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Western Press Review: Russian Military Power; World Nuclear Power

  • Don Hill
  • Katarzyna Wysocka

Prague, 11 September 1996 (RFE/RL) -- Russian President Boris Yeltsin, preparing for heart surgery, issued yesterday an unprecedented delegation of authority over the Russian military. The action attracted widespread press commentary. Commentators also discussed the United Nations' approval yesterday of a comprehensive ban on nuclear testing.

NEW YORK TIMES: Yeltsin and his government owe Russians an orderly transfer of power

The paper says today in an editorial: "After all the dodging and deception about Boris Yeltsin's health, it is refreshing to get some candor from the Russian leader. He announced last week that he needs heart surgery and plans an operation later this month. (Yesterday) Yeltsin applied some of the same openness and decisiveness to the question of how Russia will be ruled in his absence, whether that turns out to be for a brief or extended period. But too much still remains unclear." The paper concludes: "Yeltsin and his aides should settle on a clearer, more comprehensive plan for transferring power in advance of the surgery. In a newly-democratic society, there is no more important or potentially volatile moment than a shift of power, especially when a leader is incapacitated or dies. Yeltsin and his government owe Russians no less than an orderly transfer."

LONDON INDEPENDENT: The country's mightiest institutions answer to the prime minister

In the paper today, Phil Reeves writes in a news analysis from Moscow: "Yeltsin has ordered his most powerful ministers -- including his defense, security and intelligence chiefs -- to report to his prime minister, Viktor Chernomyrdin, while he remains out of sight preparing for heart bypass surgery. The move represents a significant, if temporary, shift of power in Russia, as the country's mightiest government institutions now are answerable to the prime minister, and are likely to remain so for some time."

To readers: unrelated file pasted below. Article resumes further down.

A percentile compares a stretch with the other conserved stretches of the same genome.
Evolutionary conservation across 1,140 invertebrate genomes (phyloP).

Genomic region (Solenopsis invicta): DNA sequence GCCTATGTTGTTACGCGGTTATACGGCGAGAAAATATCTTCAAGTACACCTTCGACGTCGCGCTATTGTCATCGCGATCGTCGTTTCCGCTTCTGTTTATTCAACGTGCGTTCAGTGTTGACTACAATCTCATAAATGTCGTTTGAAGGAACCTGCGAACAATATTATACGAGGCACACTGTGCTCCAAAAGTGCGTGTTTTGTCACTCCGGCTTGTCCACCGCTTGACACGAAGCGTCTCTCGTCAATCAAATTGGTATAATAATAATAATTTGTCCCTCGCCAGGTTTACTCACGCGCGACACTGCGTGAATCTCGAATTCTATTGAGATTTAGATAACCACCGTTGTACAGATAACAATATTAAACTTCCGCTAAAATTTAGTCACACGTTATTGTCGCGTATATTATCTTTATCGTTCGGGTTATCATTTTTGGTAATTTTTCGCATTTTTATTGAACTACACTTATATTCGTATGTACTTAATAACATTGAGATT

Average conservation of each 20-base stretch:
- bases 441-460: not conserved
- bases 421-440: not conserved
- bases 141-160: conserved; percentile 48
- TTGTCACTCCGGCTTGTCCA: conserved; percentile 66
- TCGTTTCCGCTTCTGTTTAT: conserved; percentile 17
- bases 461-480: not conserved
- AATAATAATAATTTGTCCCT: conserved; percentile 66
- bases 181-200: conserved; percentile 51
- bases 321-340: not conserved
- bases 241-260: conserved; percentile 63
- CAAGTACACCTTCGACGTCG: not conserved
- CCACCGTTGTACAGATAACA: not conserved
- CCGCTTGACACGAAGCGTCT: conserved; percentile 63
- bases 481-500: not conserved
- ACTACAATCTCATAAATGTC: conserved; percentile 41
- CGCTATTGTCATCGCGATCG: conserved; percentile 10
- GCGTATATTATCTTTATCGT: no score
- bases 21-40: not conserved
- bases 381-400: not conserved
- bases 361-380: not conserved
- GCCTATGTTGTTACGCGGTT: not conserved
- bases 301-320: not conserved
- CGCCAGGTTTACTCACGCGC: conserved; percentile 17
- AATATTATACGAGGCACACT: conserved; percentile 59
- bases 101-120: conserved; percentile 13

WASHINGTON POST: Yeltsin's decree raises questions because the constitution is vague

Lee Hockstadter's analysis published in today's edition says: "Yeltsin's extraordinary decree seemed designed to quiet a growing chorus in Moscow that is demanding that the president make clear his intention to abide by the succession plan outlined in Russia's 1993 constitution. But Yeltsin's decision seemed to raise as many questions as it settled, largely because the constitution is vague. The constitution says the prime minister will assume the president's duties on a temporary basis if the president is incapacitated. If the president suffers from a 'sustained inability' to function because of health problems, his powers would be 'terminated' and the prime minister would take over."

The writer continues: "Yet no one can define the duration of either a president's 'temporary' or 'sustained' inability to perform his duties. Nor is it entirely clear how such a determination would be made, or by whom. It also remains to be seen whether Yeltsin will hand over the remainder of his powers to Chernomyrdin before he undergoes a coronary bypass operation on a still-unannounced date later this month."

LONDON TIMES: Chernomyrdin is in charge of running the country

In an analysis in the paper today, Thomas de Waal writes from Moscow: "Yesterday's formula appeared to be a compromise designed to forestall a potentially dangerous power struggle while Mr. Yeltsin is undergoing surgery. It effectively puts Mr. Chernomyrdin in charge of running the country."

LIBERATION: Yeltsin won't abandon control of the nuclear button during his hospitalization